I think that’s what I wanted to do very much, that’s what I was going for: that he speaks like Lord Byron, he’s not grunting and groaning, and it would be difficult to have him speak like that in the flesh, so I thought he could have this inner voice that he uses to express himself.

Although you’re not a horror director per se, you certainly know the genre. So I have to ask: what are your favourite horror films?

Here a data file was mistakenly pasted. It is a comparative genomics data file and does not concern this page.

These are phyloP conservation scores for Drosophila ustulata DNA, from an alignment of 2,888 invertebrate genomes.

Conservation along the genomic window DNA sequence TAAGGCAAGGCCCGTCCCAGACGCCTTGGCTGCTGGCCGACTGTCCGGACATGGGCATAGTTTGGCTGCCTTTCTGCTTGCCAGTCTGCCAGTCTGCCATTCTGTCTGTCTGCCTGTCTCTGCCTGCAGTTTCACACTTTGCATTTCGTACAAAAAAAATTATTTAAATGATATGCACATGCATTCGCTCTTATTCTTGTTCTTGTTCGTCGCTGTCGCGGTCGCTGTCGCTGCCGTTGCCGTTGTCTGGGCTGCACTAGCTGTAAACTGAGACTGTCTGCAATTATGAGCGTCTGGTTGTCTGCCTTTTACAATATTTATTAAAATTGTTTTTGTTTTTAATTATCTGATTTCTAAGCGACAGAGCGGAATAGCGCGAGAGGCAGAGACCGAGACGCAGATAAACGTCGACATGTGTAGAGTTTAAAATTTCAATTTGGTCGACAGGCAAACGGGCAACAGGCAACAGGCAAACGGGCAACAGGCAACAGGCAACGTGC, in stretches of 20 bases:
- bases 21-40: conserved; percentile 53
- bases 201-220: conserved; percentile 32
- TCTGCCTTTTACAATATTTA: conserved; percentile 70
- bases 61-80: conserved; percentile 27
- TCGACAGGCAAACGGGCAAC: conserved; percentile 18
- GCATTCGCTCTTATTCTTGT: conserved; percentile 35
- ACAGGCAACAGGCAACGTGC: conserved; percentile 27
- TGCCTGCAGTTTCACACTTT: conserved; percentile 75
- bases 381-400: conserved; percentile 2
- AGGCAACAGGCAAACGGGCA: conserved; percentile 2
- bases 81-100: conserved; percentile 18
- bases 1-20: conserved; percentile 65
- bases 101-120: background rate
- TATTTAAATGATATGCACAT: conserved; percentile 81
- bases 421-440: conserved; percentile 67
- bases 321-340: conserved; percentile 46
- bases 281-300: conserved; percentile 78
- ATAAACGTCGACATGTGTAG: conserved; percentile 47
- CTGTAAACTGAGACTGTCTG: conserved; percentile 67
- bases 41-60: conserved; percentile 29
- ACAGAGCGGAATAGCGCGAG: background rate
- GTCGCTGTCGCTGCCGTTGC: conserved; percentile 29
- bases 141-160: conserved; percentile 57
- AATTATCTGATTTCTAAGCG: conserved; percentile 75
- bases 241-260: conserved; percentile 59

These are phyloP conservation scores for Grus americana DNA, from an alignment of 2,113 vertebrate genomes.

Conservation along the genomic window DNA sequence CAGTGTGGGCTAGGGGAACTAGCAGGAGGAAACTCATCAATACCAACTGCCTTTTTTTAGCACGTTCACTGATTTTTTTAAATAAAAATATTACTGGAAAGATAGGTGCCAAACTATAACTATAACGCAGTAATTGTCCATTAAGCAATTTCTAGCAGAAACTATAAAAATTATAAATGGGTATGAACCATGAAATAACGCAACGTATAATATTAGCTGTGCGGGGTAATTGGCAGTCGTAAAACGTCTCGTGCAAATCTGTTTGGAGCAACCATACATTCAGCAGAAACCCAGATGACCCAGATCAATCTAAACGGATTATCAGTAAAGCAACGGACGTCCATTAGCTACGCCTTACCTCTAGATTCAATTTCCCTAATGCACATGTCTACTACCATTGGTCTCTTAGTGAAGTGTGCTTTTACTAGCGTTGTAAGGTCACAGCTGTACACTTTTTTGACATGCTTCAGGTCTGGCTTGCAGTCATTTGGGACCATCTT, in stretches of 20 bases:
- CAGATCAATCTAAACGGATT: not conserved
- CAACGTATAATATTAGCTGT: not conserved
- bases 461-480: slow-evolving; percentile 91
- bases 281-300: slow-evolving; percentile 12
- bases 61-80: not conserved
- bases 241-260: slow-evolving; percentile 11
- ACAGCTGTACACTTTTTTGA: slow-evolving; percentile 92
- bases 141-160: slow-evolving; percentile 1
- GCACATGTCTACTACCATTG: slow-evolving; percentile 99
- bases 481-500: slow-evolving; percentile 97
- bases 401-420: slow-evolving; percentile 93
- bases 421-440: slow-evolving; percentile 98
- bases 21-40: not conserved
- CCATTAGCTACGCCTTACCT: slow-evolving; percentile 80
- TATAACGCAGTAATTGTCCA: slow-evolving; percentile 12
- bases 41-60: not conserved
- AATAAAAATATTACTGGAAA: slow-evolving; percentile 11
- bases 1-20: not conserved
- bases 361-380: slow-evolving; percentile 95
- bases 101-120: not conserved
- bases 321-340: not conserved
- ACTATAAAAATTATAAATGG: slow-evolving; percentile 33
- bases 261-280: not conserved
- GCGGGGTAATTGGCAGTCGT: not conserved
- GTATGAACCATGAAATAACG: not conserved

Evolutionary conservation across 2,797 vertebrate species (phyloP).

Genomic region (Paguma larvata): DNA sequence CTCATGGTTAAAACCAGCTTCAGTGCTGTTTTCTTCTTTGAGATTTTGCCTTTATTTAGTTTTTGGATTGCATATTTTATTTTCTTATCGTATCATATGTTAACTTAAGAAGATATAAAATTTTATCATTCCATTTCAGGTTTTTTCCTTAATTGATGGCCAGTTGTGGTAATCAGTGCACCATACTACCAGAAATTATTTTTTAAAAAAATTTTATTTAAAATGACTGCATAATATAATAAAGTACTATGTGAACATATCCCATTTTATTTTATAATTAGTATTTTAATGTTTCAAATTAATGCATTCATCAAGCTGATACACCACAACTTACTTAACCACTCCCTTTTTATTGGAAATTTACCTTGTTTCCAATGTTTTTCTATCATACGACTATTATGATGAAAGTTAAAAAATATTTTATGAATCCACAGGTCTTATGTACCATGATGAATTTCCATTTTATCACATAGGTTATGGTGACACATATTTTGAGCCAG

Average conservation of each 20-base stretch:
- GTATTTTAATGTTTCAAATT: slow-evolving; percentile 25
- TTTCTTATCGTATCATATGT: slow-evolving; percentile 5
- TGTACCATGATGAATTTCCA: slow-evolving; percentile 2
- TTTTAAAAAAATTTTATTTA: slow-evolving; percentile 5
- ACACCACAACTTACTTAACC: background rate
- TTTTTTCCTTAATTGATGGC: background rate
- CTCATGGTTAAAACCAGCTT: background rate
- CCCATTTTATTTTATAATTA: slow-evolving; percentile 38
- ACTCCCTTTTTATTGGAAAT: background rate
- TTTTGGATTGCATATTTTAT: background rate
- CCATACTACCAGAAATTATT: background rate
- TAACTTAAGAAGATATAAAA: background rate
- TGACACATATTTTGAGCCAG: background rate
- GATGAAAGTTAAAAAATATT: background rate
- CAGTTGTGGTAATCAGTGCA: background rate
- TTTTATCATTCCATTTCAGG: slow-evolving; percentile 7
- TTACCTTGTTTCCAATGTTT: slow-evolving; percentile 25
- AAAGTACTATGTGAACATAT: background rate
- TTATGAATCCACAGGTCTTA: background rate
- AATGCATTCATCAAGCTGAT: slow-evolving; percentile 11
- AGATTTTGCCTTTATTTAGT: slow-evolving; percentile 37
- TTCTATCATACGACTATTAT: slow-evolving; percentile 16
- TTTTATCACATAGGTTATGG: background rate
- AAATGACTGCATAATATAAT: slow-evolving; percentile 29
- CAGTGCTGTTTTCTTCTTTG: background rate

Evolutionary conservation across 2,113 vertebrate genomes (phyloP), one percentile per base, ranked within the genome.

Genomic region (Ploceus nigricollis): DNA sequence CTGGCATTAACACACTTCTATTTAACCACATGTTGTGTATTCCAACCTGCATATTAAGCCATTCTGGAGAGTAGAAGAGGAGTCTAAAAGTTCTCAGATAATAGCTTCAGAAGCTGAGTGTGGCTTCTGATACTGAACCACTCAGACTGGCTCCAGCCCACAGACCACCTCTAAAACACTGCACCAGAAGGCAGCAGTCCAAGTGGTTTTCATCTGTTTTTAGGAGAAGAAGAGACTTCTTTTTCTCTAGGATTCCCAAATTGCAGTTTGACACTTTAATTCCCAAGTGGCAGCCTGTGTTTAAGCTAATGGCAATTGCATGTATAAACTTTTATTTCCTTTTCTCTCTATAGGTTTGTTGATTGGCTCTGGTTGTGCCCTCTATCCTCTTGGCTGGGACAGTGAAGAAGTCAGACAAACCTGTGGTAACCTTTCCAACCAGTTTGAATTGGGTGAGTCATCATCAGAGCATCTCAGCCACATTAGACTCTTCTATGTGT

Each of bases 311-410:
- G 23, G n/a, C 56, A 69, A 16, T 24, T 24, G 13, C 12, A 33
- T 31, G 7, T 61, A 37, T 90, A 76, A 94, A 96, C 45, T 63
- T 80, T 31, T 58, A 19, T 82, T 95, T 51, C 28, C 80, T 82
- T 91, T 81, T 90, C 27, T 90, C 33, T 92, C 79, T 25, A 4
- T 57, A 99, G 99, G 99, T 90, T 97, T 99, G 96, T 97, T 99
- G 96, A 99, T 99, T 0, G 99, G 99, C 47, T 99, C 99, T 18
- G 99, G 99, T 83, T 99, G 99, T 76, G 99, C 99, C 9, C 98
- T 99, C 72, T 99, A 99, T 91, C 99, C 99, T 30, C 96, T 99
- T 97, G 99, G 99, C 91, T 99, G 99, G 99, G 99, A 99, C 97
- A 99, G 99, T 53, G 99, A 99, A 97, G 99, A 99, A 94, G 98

Obviously one always tends to like the films one saw at the peak age for viewing horror films, which I think is between 12 and 15, and the ones that I remember and absolutely loved was the Ken Russell film The Devils. It’s not strictly a horror film but it’s horrific from start to finish. And I guess from the same era I really loved The Tenant, the Polanski film, which is terrific – powerful and creepy and moving. Obviously the ones everybody knows, The Shining and The Exorcist, the pillars of the genre. And look at who’s making these movies: Polanski, Kubrick, Russell and obviously Hitchcock belongs in that company too. Don’t Look Now is of course right up there as an absolute masterpiece of the genre. And these are the best filmmakers there are, and they’re attracted to the genre for the same reason that I am, which is that it’s a genre that’s purely cinematic and, like comedy, it’s judged by how viscerally you can affect an audience. You can come out of a drama and say, “I’m not sure about that,” and then you read a review and see that it won fifteen Oscars, and you go, “Well, maybe I’m wrong.” But a horror film… if you weren’t scared, it’s no good. But nobody came out of Don’t Look Now without being creeped out. Nobody.I really do believe that my favourite horror films, or the best horror films, don’t have any ambitions to be horror films: Ingmar Bergman made horror films – Hour of the Wolf is a horror film. And I think that’s what’s so great about those movies is that they transcended their original ambitions and those are the people who really expanded and invented the cinematic form, and often the purest examples of when they were doing it was when they were trying to get that visceral reaction. I mean, even in the second half of Fanny and Alexander with the evil priest and the burning to death, there are some wonderful creepy, creepy things in that film. For years, people were embarrassed to say that something was a horror movie, but I’m sorry: Hour of the Wolf is a horror movie. The Tenant is a horror movie.  I don’t know how else you would describe them.